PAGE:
Kruder: Vienna had quite a good music scene at that time. There were DJs who were really influencing us. But for us the main influence was probably just the records. Somehow, we always thought more internationally; we were just here in Vienna picturing everything in our heads. And then, suddenly, we realized that we could just do everything ourselves. Make the connections ourselves. I remember it was pre-internet, so we were just using fax machines and telephones. The release of G-Stoned made it much easier for us to connect with people and the industry.
Where did you find the records? In your city?
Dorfmeister: At the start, we were mostly looking for records in Vienna. Not only in shops, but we used to also sample bits from stuff we found in our friends’ record collections as well. When we started traveling, we found a lot around the world. I mean, finding records has always remained an important focus. It was always exciting, because we used to buy many records on the road, and shipped them back. Then we’d arrive home with so much stuff to go through. Often with records we hadn’t even listened to yet, because that wasn’t possible in all the shops.
Peter, in a Red Bull Music Academy interview you were once asked how Falco was able to break through in the U.S. with a German-language song. You answered that he was very good at copying—that he was able to transfer elements from the wider world of pop into his own world. It kinda takes one to know one… Could this answer apply to you guys in some way?
Kruder: Except the fact that we never had a number one hit! [laughs]
Ha! Yeah. But otherwise?
Dorfmeister: We always touched a scene of music lovers, so we never really got into the charts like Falco. It was underground… Falco was the only Austrian to ever do it? Right?
Kruder: He’s the only one, yeah. I mean, what I said about Falco goes for any artist, I think. You need to translate what is out there, to your given audience. What Falco did... I mean, he was a pretty hip guy! At the time. You know, he was a little bit different than most of the other musicians. Like, he played in a sort of ’70s Frank Zappa–style rock-extravaganza band called Drahdiwaberl before his solo career. But he would always wear Armani suits, while the others in the band were dressed in leather jackets. They would make such a big mess onstage. He covered himself head to toe in plastic to protect him from the garbage and food flying around onstage… He was such a showman. As a solo artist, he was luckily produced by Robert Ponger. His first two albums were amazing. Untouchable. But then, because his second album wasn’t that successful, he wanted another producer. He started working with Dutch duo Bolland & Bolland, with whom he made that number one hit, “Rock Me Amadeus.” He hated the idea of using Mozart as a theme for a song but nevertheless recorded it! There’s a great documentary about it.
That’s maybe why guys you never got a number one hit... Because you never crossed that bridge.
Kruder: Yeah, that’s exactly the point. We have to get back to the studio. Thank you. [both laughing]
But I mean, you did use a lot of references in your music, which you used to create your own sound, applied in your countless, very successful remixes. If that makes sense.
Dorfmeister: Yeah. You are right. We developed our own distinct sound, which was heavily copied in the ’90s. Really heavily. On, like, thousands of compilations during the “chill out” movement. We were criticized, because our music was so successful. People said, okay, since we’ve heard it everywhere, we don’t like it anymore. But I have to say that today, after all these years, our early music still works perfectly. Because the music we selected for 1995 was never based on anything from other people. It was original when we made it.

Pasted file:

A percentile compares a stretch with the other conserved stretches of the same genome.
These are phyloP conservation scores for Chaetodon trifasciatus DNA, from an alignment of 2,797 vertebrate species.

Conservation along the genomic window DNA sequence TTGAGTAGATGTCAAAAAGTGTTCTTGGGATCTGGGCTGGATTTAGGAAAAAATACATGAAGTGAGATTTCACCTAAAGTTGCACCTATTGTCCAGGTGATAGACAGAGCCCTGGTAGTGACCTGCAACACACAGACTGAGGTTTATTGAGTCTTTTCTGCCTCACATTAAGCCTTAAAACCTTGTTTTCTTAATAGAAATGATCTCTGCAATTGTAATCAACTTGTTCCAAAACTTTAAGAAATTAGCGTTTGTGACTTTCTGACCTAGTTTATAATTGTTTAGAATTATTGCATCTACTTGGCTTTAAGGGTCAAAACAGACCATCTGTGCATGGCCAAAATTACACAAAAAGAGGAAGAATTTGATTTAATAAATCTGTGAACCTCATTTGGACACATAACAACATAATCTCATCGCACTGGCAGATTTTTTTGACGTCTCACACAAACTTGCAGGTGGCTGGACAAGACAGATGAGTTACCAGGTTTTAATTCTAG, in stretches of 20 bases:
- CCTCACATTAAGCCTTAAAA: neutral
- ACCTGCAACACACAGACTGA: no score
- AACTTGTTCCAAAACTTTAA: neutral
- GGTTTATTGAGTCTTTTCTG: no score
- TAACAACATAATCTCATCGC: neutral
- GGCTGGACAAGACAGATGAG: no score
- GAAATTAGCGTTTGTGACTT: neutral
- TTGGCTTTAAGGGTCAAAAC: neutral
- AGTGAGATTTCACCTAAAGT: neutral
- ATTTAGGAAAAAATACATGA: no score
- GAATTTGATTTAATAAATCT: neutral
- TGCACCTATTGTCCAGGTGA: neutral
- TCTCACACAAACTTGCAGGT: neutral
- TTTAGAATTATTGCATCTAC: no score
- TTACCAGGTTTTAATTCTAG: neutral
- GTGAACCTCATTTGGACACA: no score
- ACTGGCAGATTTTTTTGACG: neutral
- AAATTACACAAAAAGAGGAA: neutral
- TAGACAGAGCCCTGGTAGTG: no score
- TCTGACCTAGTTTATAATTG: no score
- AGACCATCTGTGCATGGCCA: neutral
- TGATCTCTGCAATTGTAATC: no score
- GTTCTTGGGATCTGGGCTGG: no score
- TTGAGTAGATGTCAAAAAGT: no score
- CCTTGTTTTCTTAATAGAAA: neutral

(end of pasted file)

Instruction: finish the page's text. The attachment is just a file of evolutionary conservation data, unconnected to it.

What was it like for you, this horde of people running off with your sound?
Dorfmeister: We realized that it comes with the territory. People discover you, and share your work. We’d do the same. We’d share it with somebody. With our music, it got so crazy that at some point it wasn’t interesting anymore. That was the other side to it. And so for us, it was like... we always knew where we came from. So it wasn’t so much of a problem. But the attention that comes with success! That’s what got really quite crazy at a certain point.
Today, club and festival culture are slowly returning after many months of restrictions. We Out Here is one of the festivals where you guys are finally playing again. What can we expect?
Kruder: You know, we actually started out as DJs. I started DJing in the ’80s, in a time where people were very broad in their music selection. Back then, we used to play really down-tempo. And the people would go nuts! If we’d hit around 105 bpm, it would be really fast. We started playing more up-tempo after drum & bass arrived, in ’94, ’95. We played drum & bass for a couple years, until ’98, when we started to play house, or techno. But now, when we play our live shows, we play really slow—85 bpm, and it works!
Dorfmeister: But live shows also work differently from DJ sets, because these work more like concerts. As DJs, we improvise most of the time. And it goes everywhere, it’s never one style.
Kruder: And then again, the live shows inspire the DJ sets as well. As DJs, we started to break it up more as well. Sometimes, we just take it back to 90 bpm in the middle of a set. I mean, it depends on the circumstances, but yeah, if we find an opening to do it, we’d do it.
We can’t wait to see where you go with your DJ set at We Out Here, good luck!